Recent publicity concerning levies of fines has highlighted ever increasing regulation and monitoring of activities of banks operating in the UK by the Financial Conduct Authority.
Whilst most people are familiar with the penalties incurred for mis-selling of regulated products and breaches of US, UN or EU sanctions and embargoes, international traders should also be aware that the FCA have recently published a ‘Thematic Review entitled ‘Banks’ control of financial crime risks in trade finance.’
The FCA findings under this review will have a significant impact on the way banks interact with companies utilising trade services.
Between September 2012 and February 2013, the FCA visited 17 banks in the UK undertaking a focused review of risks and controls related to handling of trade services, particularly Documentary Letters of Credit and Documentary Bills for Collection.
The FCA are concerned with how banks design and implement controls for countering money laundering, terrorist financing and sanctions breaches in trade finance.
Our previous article, “Why is it taking so long to obtain a Confirmed L/C?” referred to potential delays arising from banks meeting their obligations to screen documents for breaches of US, UN or EU sanctions or embargoes.
Such breaches may arise from dealing with certain sanctioned parties, such as:
- Financial institutions
- Counterparties (overseas customers / suppliers)
- Shipping Lines
The FCA review concludes that banks (with a few exceptions) generally have robust and sophisticated sanctions screening procedures to manage these risks.
Banks have however been found to fall short in other areas such as the controls around wider risk assessment, including:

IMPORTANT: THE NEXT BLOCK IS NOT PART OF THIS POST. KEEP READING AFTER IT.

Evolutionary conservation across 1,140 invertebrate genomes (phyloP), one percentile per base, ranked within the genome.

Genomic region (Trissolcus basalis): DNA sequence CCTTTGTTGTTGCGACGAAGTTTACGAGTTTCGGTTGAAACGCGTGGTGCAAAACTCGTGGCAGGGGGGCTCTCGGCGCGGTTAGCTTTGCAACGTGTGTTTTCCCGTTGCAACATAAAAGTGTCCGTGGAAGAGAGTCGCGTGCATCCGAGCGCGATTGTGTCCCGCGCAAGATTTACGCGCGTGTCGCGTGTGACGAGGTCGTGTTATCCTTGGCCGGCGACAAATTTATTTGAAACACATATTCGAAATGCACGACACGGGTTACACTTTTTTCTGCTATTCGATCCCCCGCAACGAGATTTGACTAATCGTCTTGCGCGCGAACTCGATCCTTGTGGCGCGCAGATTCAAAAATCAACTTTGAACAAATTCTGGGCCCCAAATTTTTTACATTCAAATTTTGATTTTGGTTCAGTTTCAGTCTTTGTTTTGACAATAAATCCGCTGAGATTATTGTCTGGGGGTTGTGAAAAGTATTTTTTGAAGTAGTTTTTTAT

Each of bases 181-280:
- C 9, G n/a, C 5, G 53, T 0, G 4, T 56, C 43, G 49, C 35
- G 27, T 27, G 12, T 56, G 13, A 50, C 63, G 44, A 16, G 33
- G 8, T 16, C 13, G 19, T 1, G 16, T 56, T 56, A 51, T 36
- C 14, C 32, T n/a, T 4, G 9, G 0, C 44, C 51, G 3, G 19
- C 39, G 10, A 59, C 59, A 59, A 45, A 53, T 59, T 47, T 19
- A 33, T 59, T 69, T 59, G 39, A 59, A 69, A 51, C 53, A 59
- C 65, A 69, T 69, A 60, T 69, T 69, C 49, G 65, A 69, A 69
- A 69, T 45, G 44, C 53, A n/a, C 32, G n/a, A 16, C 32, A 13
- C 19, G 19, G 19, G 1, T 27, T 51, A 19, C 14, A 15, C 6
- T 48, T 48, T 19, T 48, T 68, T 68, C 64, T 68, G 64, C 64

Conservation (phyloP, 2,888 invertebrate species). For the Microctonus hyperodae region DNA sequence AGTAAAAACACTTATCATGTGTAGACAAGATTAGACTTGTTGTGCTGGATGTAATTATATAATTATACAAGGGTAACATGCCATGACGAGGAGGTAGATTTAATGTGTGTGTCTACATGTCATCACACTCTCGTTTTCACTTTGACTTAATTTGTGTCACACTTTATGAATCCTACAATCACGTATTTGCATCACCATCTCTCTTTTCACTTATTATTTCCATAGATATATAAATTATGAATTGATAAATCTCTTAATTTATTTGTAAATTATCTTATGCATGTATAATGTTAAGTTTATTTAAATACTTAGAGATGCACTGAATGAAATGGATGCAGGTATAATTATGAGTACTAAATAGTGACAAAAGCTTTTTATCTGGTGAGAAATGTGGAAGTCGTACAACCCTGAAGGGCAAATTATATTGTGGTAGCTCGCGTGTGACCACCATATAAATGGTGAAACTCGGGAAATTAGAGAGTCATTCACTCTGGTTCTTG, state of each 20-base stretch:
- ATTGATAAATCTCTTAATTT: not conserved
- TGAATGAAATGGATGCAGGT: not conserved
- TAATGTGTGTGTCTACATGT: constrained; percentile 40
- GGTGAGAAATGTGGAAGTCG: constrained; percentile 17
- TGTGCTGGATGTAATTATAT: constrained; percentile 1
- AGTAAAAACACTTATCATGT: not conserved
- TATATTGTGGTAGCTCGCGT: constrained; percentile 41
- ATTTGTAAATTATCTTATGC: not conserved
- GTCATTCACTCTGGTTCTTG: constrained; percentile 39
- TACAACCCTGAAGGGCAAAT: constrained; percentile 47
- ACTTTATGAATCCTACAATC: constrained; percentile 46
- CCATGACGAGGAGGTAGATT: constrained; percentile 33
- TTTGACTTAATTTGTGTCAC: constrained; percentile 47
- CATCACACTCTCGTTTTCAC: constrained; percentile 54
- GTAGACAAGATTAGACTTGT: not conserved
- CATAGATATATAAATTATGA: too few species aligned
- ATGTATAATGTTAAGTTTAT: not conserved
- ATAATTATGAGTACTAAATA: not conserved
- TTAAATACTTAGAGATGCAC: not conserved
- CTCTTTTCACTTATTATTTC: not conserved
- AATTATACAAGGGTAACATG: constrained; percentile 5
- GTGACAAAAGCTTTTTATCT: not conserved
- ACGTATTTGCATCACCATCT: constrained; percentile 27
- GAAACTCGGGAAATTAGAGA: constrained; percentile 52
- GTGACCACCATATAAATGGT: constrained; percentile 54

- Due diligence
- Money laundering
- Terrorist financing
To this end, the FCA have recommended a much tighter range of guidelines for the implementation of banks’ controls and procedures when handling trade finance transactions.
Clearly, banks will be required to exercise greater diligence in gaining a much deeper understanding of clients’ activities including (but not limited to):
- Financial background and creditworthiness of clients
- Nature and value of transactions – do they fall within the scope of a client’s ‘normal trading?
- Nature of goods – are goods subject to an export licence? This is a very challenging area for banks who may not be able to easily determine if goods may require a licence under EU ‘dual use’ regulations for instance.
Exporters and importers should therefore be prepared for banks to ask more questions about trade activities prior to entering into an arrangement to issue, confirm or act on a nomination under Letters of Credit or process Documentary Collections.
Tip: When expecting a Letter of Credit, be proactive in speaking to the bank – provide information of the underlying transaction, including nature of goods and whether an export licence is required / has been obtained.
Click here to learn more about: